In topological insulators the bulk boundary correspondence is frequently stated as the principle that the number of edge modes equals the difference in Chern numbers at that edge. I found this e.g. in "Topological Band Theory and the Z2 Invariant" by C.L. Kane pp.18 . However in there is no "derivation" to this in the text by C.L. Kane.

Can anyone present to me an argument (maybe even a proof) that the number of edge states corresponds to the change in Chern numbers? A source where I can find such an argument would also be great!

  • $\begingroup$ Adding comment from WangShaoyun: it seems it relates to the Atiyah–Singer index theorem, because n the Atiyah-Singer index theorem, topological index = analytical index and, in a topological insulator, bulk invariant = boundary invariant. This paper about the mathematical foundation of bulk boundary correspondence may be a good reference: Emil Prodan, Hermann Schulz-Baldes. Bulk and Boundary Invariants for Complex Topological Insulators: From K-Theory to Physics. arxiv.org/abs/1510.08744 $\endgroup$ – Quantum Mechanic 2 days ago

There seems to be no general but simple derivation to this fact. However there are some papers concerning the issue that involve mathematical techniques too advanced for me still. The works that I found are

I also found some lecture notes on the topic also giving some more detailed background information at arXiv:1501.02874. Maybe it helps somebody.

  • 1
    $\begingroup$ The first proof is due to Hatsugai for the Harper model. Then there are the proofs by Schulz-Baldes et al (K-theory) and Graf et al (functional analysis) which work for more general models. The proof you cite of Mong deals with very specific models but is perhaps the best place to start as one can really picture the geometric argument and one only needs to know complex analysis essentially. $\endgroup$ – PPR Jul 16 '17 at 9:29
  • $\begingroup$ I think the last arXiv link is strange. $\endgroup$ – eigenvalue Feb 11 at 14:23

There is this paper of Fidkowski, Jackson, and Klich. They have the simplest description I've found so far. The idea is that no matter the model, you can form a spectrum-flattened version

$$H = 1 - 2P,$$

where $P$ projects onto the filled states. Then, an edge may be added by forming the Hamiltonian

$$H' = 1 - P - PVP,$$

where $V$ is a boundary profile function, which is $-1$ for $x < - \Delta$, $+1$ for $x > \Delta$, and $X/\Delta$ in some width $\Delta$. Thus, for $x \ll 0$ it is $H$ and for $x \gg 0$ it is the trivial Hamiltonian $1$.

The point that relates this all to the Chern number is that


is the Berry connection, so the Berry holonomy (in the direction perpendicular to the boundary) contributes a shift to the spectrum in the presence of a boundary.

In particular, in 2d, as we move around the Brillouin zone in the parallel direction, the holonomy winds $n$ times, where $n$ is the Chern number. It's easy to show the spectrum of this simple system is $m + nk_{||}/2\pi$ where $m \in \mathbb{Z}$ and $k_{||} \in [0,2\pi)$. Thus, at any value of the chemical potential, the bands cross zero energy $n$ times in the same direction, meaning there are $n$ modes with chiral $k_{||}$. One can identify these with the edge modes because the original $H$ has integer spectrum.

NOTE: I don't know if anyone showed that you can continuously connect the regimes where the domain wall looks like a step function (and the edge mode profile is like $e^{-x}$) to where the domain wall is a linear profile (and the edge mode is like $e^{-x^2}$). If somebody did this rigorously I would be very happy to look at it.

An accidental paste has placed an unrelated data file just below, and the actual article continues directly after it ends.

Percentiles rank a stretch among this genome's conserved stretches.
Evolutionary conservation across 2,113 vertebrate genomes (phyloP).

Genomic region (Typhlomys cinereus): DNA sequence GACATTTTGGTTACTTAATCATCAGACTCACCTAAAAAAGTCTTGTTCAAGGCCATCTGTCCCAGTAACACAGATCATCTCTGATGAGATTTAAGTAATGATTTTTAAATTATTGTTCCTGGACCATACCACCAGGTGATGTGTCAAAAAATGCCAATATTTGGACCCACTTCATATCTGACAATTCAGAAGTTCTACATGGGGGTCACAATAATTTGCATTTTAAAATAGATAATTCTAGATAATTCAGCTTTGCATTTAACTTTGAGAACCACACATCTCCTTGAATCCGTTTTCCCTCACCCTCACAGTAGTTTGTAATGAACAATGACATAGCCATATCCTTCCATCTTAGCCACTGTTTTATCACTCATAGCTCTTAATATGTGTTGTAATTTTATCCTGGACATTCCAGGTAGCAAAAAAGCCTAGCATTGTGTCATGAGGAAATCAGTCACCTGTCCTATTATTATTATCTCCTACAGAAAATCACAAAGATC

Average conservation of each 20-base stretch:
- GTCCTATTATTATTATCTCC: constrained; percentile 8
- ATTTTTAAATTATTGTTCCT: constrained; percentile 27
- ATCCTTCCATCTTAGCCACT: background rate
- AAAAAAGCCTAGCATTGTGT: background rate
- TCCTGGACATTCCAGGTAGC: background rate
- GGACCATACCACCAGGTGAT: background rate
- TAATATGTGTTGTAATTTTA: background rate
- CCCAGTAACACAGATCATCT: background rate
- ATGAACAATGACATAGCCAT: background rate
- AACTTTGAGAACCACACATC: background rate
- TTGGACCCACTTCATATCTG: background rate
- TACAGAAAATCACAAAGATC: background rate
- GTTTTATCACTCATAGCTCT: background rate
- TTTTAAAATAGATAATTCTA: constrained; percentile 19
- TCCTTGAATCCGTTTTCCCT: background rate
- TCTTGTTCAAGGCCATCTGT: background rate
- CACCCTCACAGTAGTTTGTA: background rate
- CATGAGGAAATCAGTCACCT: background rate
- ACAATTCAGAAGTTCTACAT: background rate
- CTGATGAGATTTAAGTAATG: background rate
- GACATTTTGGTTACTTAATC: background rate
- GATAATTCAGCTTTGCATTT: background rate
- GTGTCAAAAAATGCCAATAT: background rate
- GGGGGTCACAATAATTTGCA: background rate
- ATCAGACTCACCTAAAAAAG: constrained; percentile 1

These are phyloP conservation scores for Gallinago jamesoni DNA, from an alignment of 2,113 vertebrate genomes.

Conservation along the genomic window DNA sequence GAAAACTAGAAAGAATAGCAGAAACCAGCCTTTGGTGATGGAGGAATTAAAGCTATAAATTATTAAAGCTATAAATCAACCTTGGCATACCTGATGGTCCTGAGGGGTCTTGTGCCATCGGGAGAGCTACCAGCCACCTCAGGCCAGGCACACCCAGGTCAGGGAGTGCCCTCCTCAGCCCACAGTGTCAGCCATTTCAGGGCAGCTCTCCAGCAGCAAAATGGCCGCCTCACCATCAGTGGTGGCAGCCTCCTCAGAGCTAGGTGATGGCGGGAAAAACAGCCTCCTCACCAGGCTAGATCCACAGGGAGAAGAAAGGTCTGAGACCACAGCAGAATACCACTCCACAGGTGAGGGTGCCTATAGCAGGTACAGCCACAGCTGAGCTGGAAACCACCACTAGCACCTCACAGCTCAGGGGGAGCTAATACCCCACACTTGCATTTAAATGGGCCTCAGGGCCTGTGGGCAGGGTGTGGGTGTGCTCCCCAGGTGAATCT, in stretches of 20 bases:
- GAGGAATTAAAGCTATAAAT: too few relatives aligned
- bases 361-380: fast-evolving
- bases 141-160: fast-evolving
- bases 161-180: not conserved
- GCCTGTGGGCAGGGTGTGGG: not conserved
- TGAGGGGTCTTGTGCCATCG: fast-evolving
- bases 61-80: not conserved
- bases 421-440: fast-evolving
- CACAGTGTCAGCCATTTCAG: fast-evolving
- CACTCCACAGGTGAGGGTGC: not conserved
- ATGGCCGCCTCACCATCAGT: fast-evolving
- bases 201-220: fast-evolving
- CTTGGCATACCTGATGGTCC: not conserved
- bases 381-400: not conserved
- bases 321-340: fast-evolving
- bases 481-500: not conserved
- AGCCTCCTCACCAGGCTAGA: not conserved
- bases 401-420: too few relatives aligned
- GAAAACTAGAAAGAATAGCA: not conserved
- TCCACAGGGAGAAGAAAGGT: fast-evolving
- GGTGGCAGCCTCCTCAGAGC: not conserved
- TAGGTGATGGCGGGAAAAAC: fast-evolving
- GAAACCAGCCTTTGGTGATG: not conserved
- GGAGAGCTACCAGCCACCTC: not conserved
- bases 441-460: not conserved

I would formulate the argument as follows:

  1. Take a Thouless pump that adiabatically pumps charge, 1 negative energy state by 1 unit cell to the right per cycle. Thus the Chern number of the pump cycle is 1.

  2. Because of unitarity, the net result of one cycle must be: 2A) 1 negative energy state must be converted to a positive energy state on the right end 2B) 1 positive energy state must be converted to a negative energy state on the left end 2C) 1 positive energy state must be pumped by 1 unit cell to the left.

  3. Now promote time "t" to momentum "ky". You thus obtain a 2-dimensional system, which is infinite along y, but finite along x, with a left edge and a right edge. From 2A), you find that in the bulk gap, there is 1 edge state on the right edge moving up (more precisely, one more moving up than moving down) From 2B), you find an edge state on the left edge, moving down.

This is bulk--boundary correspondence (I just used Chern number 1 for simplicity, but it holds for any Chern number).

We try to spell this out in our lecture notes: https://arxiv.org/abs/1509.02295


This paper about the mathematical foundation of bulk boundary correspondence may be a good reference:

Emil Prodan, Hermann Schulz-Baldes. Bulk and Boundary Invariants for Complex Topological Insulators: From K-Theory to Physics. https://arxiv.org/abs/1510.08744

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  • $\begingroup$ Adding this connection is helpful - this would better serve as a comment on the original post, which you will be able to do eventually $\endgroup$ – Quantum Mechanic Jun 21 at 13:35
  • $\begingroup$ I am sorry that I don't have enough reputation to add a comment, but I deleted my personal opinion which may make misunderstanding. $\endgroup$ – Wang Shaoyun Jun 21 at 16:04
  • $\begingroup$ When you get the reputation, it will be worth adding the comment! $\endgroup$ – Quantum Mechanic Jun 21 at 17:49
  • $\begingroup$ If you have the reputation, you can copy that into the comment and I will delete the answer soon. $\endgroup$ – Wang Shaoyun Jun 21 at 22:13

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